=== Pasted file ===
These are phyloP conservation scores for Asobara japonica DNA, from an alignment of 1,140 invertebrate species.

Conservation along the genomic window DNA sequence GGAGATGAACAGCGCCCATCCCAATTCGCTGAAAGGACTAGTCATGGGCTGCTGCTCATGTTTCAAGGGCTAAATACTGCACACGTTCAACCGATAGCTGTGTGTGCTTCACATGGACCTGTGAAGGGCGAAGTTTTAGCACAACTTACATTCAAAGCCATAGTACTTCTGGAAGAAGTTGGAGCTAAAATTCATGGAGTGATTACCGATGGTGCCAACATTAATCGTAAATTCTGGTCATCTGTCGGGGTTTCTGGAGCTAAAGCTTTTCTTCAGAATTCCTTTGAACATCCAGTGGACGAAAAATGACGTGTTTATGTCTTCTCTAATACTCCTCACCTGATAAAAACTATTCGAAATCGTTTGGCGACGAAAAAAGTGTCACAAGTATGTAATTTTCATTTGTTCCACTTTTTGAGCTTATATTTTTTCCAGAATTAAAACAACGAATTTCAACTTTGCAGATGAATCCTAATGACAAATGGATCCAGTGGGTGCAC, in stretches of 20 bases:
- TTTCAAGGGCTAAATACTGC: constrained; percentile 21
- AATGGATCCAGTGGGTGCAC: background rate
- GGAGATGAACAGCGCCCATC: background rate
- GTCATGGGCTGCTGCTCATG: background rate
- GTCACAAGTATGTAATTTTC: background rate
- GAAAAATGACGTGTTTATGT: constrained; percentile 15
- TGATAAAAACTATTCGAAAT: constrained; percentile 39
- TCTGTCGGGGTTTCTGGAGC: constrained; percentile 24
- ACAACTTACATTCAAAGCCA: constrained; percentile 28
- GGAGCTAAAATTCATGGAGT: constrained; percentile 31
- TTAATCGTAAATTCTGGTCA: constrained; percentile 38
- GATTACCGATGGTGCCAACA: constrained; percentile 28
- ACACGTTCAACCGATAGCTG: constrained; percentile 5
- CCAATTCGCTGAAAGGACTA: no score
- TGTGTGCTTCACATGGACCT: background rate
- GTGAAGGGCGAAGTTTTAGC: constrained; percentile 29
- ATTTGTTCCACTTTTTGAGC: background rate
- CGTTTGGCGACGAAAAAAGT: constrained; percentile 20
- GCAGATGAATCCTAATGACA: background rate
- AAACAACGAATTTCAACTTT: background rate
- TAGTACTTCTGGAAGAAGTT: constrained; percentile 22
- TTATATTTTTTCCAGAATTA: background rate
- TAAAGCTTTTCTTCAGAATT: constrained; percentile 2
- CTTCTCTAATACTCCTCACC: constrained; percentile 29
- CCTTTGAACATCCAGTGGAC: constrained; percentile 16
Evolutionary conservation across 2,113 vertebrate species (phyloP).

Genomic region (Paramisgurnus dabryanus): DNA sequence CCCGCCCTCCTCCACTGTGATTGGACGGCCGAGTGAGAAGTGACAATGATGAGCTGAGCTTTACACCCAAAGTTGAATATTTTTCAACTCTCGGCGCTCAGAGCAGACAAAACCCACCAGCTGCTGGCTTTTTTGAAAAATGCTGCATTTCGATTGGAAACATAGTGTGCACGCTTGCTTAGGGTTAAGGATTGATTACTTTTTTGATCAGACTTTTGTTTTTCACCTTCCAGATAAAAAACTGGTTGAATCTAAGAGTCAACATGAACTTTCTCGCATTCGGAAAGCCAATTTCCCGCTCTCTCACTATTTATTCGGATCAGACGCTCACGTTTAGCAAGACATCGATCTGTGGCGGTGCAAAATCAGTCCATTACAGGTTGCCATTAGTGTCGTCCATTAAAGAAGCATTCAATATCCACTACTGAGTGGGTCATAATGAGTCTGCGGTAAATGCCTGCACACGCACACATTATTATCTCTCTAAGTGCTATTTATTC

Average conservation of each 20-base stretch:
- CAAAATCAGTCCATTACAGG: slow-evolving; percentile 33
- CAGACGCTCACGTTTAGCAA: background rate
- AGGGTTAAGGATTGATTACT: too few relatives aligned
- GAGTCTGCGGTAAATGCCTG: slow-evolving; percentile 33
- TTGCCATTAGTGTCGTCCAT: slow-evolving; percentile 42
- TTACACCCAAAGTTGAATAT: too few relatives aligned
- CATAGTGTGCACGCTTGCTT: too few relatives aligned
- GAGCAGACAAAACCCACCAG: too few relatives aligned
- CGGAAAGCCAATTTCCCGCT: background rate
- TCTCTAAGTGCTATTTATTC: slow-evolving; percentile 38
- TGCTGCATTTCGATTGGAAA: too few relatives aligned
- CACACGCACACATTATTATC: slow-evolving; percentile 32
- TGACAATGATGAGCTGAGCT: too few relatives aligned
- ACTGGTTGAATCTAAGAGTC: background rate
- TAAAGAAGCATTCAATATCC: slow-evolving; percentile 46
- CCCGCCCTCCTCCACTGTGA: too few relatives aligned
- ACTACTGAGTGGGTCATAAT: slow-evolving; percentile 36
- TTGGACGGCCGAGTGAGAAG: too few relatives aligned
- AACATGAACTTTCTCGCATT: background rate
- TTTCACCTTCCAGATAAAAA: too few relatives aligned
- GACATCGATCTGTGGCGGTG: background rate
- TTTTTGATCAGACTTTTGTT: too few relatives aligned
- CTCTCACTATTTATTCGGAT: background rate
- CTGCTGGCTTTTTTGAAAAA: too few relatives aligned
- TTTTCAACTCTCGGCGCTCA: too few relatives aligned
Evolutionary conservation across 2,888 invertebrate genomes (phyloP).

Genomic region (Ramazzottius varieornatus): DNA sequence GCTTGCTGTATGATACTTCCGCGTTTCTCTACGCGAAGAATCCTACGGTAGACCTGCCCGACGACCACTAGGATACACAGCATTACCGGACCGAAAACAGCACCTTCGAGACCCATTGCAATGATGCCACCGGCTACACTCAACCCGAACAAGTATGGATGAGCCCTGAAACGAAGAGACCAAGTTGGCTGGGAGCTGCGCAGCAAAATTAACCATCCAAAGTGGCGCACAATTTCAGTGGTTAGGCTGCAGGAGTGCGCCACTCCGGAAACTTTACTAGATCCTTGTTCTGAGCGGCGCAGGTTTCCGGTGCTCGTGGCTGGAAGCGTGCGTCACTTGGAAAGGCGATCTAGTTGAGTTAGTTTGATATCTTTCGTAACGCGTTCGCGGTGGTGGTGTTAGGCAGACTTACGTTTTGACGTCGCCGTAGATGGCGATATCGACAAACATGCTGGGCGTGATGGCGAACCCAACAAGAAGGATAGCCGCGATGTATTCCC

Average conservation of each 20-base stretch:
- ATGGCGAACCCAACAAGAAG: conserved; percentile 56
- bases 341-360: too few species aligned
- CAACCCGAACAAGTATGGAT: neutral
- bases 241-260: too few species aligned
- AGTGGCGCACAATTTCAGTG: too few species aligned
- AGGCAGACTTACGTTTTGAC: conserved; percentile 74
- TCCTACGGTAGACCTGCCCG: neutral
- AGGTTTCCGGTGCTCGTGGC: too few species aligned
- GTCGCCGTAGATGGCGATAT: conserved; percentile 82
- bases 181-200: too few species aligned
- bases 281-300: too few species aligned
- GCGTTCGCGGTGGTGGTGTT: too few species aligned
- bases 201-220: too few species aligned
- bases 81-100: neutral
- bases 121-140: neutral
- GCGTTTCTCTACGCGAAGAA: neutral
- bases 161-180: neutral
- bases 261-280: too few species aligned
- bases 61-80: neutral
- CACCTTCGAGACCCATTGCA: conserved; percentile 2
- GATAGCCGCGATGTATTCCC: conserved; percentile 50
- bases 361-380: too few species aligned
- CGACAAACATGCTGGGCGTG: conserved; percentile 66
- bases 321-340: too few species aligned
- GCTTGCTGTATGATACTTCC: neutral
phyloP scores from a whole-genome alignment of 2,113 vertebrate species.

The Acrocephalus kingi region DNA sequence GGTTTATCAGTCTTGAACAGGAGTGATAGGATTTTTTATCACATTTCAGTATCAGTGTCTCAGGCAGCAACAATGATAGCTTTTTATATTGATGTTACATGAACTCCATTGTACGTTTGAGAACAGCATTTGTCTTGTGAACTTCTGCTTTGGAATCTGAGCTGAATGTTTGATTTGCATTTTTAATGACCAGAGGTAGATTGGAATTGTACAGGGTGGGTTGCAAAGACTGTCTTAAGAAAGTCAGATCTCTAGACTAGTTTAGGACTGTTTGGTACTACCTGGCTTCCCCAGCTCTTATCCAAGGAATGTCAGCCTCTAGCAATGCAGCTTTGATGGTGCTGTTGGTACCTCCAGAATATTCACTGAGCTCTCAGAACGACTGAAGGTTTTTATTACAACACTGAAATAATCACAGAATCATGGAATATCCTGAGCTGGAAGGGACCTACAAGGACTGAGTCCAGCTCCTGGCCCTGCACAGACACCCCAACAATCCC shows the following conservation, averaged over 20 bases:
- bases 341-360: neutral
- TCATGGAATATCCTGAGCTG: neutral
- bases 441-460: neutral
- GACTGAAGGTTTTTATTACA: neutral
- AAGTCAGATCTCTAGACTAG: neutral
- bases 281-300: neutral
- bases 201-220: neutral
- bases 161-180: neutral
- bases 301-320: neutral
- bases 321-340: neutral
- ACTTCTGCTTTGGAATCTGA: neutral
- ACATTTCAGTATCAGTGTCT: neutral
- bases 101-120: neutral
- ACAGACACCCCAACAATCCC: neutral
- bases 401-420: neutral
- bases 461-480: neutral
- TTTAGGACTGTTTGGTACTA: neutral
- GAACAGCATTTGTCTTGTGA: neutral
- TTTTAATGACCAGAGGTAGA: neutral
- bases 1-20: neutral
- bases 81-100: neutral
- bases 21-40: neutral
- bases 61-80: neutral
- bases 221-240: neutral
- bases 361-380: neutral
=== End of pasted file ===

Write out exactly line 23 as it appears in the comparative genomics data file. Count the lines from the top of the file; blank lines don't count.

- TAGTACTTCTGGAAGAAGTT: constrained; percentile 22